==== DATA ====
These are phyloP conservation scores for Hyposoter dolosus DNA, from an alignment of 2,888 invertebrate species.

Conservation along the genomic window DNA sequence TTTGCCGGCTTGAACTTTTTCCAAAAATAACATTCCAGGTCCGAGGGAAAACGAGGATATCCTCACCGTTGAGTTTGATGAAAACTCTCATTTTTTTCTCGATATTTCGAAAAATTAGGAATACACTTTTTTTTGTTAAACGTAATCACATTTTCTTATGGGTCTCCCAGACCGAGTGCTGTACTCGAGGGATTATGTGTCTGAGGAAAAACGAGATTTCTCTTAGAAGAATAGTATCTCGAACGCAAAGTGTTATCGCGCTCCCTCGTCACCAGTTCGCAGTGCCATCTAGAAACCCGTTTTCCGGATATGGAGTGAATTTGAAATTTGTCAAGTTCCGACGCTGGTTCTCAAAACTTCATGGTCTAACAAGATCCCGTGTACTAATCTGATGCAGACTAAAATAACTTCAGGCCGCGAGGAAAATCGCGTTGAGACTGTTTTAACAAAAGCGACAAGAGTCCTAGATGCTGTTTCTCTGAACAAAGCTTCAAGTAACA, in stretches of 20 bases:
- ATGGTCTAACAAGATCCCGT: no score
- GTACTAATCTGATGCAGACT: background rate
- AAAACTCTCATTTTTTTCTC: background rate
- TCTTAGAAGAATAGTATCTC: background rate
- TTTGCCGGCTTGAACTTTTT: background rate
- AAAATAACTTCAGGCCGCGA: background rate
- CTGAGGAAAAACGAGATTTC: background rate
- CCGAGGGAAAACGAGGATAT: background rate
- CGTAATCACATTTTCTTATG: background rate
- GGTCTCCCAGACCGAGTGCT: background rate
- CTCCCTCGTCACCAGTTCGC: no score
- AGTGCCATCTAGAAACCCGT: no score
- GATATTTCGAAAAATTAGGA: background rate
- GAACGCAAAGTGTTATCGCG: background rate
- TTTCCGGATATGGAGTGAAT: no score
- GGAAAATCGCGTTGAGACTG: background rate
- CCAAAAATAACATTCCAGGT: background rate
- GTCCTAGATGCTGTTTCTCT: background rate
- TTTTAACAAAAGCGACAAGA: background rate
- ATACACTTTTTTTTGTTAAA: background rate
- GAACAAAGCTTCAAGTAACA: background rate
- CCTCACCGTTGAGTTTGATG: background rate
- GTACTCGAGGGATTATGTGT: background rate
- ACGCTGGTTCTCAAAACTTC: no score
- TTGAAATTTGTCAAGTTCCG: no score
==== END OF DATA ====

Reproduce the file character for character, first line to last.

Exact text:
These are phyloP conservation scores for Hyposoter dolosus DNA, from an alignment of 2,888 invertebrate species.

Conservation along the genomic window DNA sequence TTTGCCGGCTTGAACTTTTTCCAAAAATAACATTCCAGGTCCGAGGGAAAACGAGGATATCCTCACCGTTGAGTTTGATGAAAACTCTCATTTTTTTCTCGATATTTCGAAAAATTAGGAATACACTTTTTTTTGTTAAACGTAATCACATTTTCTTATGGGTCTCCCAGACCGAGTGCTGTACTCGAGGGATTATGTGTCTGAGGAAAAACGAGATTTCTCTTAGAAGAATAGTATCTCGAACGCAAAGTGTTATCGCGCTCCCTCGTCACCAGTTCGCAGTGCCATCTAGAAACCCGTTTTCCGGATATGGAGTGAATTTGAAATTTGTCAAGTTCCGACGCTGGTTCTCAAAACTTCATGGTCTAACAAGATCCCGTGTACTAATCTGATGCAGACTAAAATAACTTCAGGCCGCGAGGAAAATCGCGTTGAGACTGTTTTAACAAAAGCGACAAGAGTCCTAGATGCTGTTTCTCTGAACAAAGCTTCAAGTAACA, in stretches of 20 bases:
- ATGGTCTAACAAGATCCCGT: no score
- GTACTAATCTGATGCAGACT: background rate
- AAAACTCTCATTTTTTTCTC: background rate
- TCTTAGAAGAATAGTATCTC: background rate
- TTTGCCGGCTTGAACTTTTT: background rate
- AAAATAACTTCAGGCCGCGA: background rate
- CTGAGGAAAAACGAGATTTC: background rate
- CCGAGGGAAAACGAGGATAT: background rate
- CGTAATCACATTTTCTTATG: background rate
- GGTCTCCCAGACCGAGTGCT: background rate
- CTCCCTCGTCACCAGTTCGC: no score
- AGTGCCATCTAGAAACCCGT: no score
- GATATTTCGAAAAATTAGGA: background rate
- GAACGCAAAGTGTTATCGCG: background rate
- TTTCCGGATATGGAGTGAAT: no score
- GGAAAATCGCGTTGAGACTG: background rate
- CCAAAAATAACATTCCAGGT: background rate
- GTCCTAGATGCTGTTTCTCT: background rate
- TTTTAACAAAAGCGACAAGA: background rate
- ATACACTTTTTTTTGTTAAA: background rate
- GAACAAAGCTTCAAGTAACA: background rate
- CCTCACCGTTGAGTTTGATG: background rate
- GTACTCGAGGGATTATGTGT: background rate
- ACGCTGGTTCTCAAAACTTC: no score
- TTGAAATTTGTCAAGTTCCG: no score